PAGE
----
• Honesty is the Best Policy. Be accurate, if you don’t know something, say so. Don’t make representation about facts you are unsure of. Serious purchasers may actually have more interest because of your genuine candor, but statements that later prove false will compromise your integrity and place your sale at risk.
  • Have Your Boat Stand Out! Take advantage of the on-site pre-sale that will give potential buyers on-site, and on-line a comprehensive visual report on the exterior, interior, function of components, and the quality of any restoration work. The frame/ bottom may also be examined to determine any existing damage or repairs.
  • Prepare a Fact Sheet including your ID # and boat name. Prospective buyers can take this with them as a reminder of when your boat is selling, comparison, or research their prospective purchases (your boat). This serves as an example of your honest representation, that makes a potential buyer feel secure and improves your chances of a successful sale.
  • Have Boat Documentation available for inspection by prospective buyers; registrations, purchase orders, maintenance history, magazine articles in which your boat appears, show history and authenticity of your boats provenance.
  • Remain with your Boat through the preview process and as the auction draws near. Many people will see your boat at this time (who may not have seen it in the display area) and being available to answer any new, or last minute questions is critical. Remember, this is your final chance to interact “face-to-face” with buyers. A number of buyers only look at boats during the bidding process.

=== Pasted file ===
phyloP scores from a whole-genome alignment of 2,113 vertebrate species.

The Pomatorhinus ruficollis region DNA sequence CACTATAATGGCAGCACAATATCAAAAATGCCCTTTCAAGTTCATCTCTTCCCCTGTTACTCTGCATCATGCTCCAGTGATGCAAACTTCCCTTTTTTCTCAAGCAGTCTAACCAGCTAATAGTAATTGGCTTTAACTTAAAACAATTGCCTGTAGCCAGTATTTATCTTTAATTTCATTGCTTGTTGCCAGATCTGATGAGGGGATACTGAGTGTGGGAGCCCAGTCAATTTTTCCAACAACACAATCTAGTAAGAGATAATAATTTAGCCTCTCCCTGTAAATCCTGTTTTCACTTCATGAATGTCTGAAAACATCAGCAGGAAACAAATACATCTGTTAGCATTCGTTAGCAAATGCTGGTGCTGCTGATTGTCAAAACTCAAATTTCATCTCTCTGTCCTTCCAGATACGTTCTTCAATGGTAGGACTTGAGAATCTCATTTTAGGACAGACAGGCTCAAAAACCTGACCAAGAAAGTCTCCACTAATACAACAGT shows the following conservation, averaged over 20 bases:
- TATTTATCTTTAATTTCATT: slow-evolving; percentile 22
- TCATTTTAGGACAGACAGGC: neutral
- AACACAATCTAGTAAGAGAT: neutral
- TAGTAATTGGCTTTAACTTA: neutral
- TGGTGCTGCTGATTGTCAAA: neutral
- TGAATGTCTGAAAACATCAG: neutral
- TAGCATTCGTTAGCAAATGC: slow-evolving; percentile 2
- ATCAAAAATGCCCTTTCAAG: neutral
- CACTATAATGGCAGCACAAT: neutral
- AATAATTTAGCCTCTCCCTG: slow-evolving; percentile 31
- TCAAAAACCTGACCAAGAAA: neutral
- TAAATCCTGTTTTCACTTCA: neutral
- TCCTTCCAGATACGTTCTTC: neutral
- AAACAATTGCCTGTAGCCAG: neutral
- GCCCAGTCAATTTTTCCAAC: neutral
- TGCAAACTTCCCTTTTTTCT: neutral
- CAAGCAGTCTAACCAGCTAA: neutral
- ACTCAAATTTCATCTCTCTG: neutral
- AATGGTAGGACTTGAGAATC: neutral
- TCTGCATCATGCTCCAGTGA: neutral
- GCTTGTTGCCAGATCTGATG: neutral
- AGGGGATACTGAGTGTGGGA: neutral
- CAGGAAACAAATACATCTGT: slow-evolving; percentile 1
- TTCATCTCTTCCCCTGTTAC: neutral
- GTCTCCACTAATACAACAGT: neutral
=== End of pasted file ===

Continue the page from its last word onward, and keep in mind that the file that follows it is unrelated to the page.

• Cross the Block with your Boat. We strongly suggest that you are present with your boat at the auction block. Situations manifest themselves on the block that may require your attention. After all your hard work getting your boat to this point, this is your “moment in the sun” … take full advantage of it!
  • Don’t Be Afraid to Ask, this can be an intimidating exercise, but if you have a question or a problem, we can help. Remember, the auction company’s goal is to sell your boat and have you as a satisfied customer.

If you are unable to represent your boat, we suggest that you have an agent or qualified consultant to act on your behalf. With a little research, a qualified person can be obtained for this purpose, and in many instances the auction company can assist you.

Keep in mind however, that the auctioning of you boat is a team effort and regardless of size, reputation or location, the organization cannot do it all. You, the consignor must be a willing participant and are an integral part in getting your boat sold for top dollar. The auction company does not guarantee success, but as a team, we can optimize the chances for a successful sale at top dollar.

The best restored boat in the world will not do well at auction if the battery dies. The unexpected may happen and the auction company is available to assist you, but, as the consignor, you need to check all obvious items to ensure your boat is ready.

After the Gavel Falls: Post Auction Sale Alternatives and Responsibilities

  • Sold! If your boat has successfully sold on the block, congratulations! With the necessary paperwork in order and our auction office at the time of boat consignment your payment will be mailed to you within two banking days following the close of the event.
  • Post-Auction Sale Area. Should your boat not reach your reserve, your boat will remain in the auction area. Signs will be provided advertising “Still for Sale”. In addition, our staff is on site during the auction to assist in selling your boat to buyers who may not have been present on the block.

Regardless of the outcome, our “hobby” was created and maintains itself on one key element. Fun! Understanding the auction process is important to enjoying the event. Being prepared, participating in the “selling” process and working together auction staff, will lay the best foundation for our mutual objective: Buying boats, enjoying the camaraderie of fellow enthusiasts and having fun. Best of luck!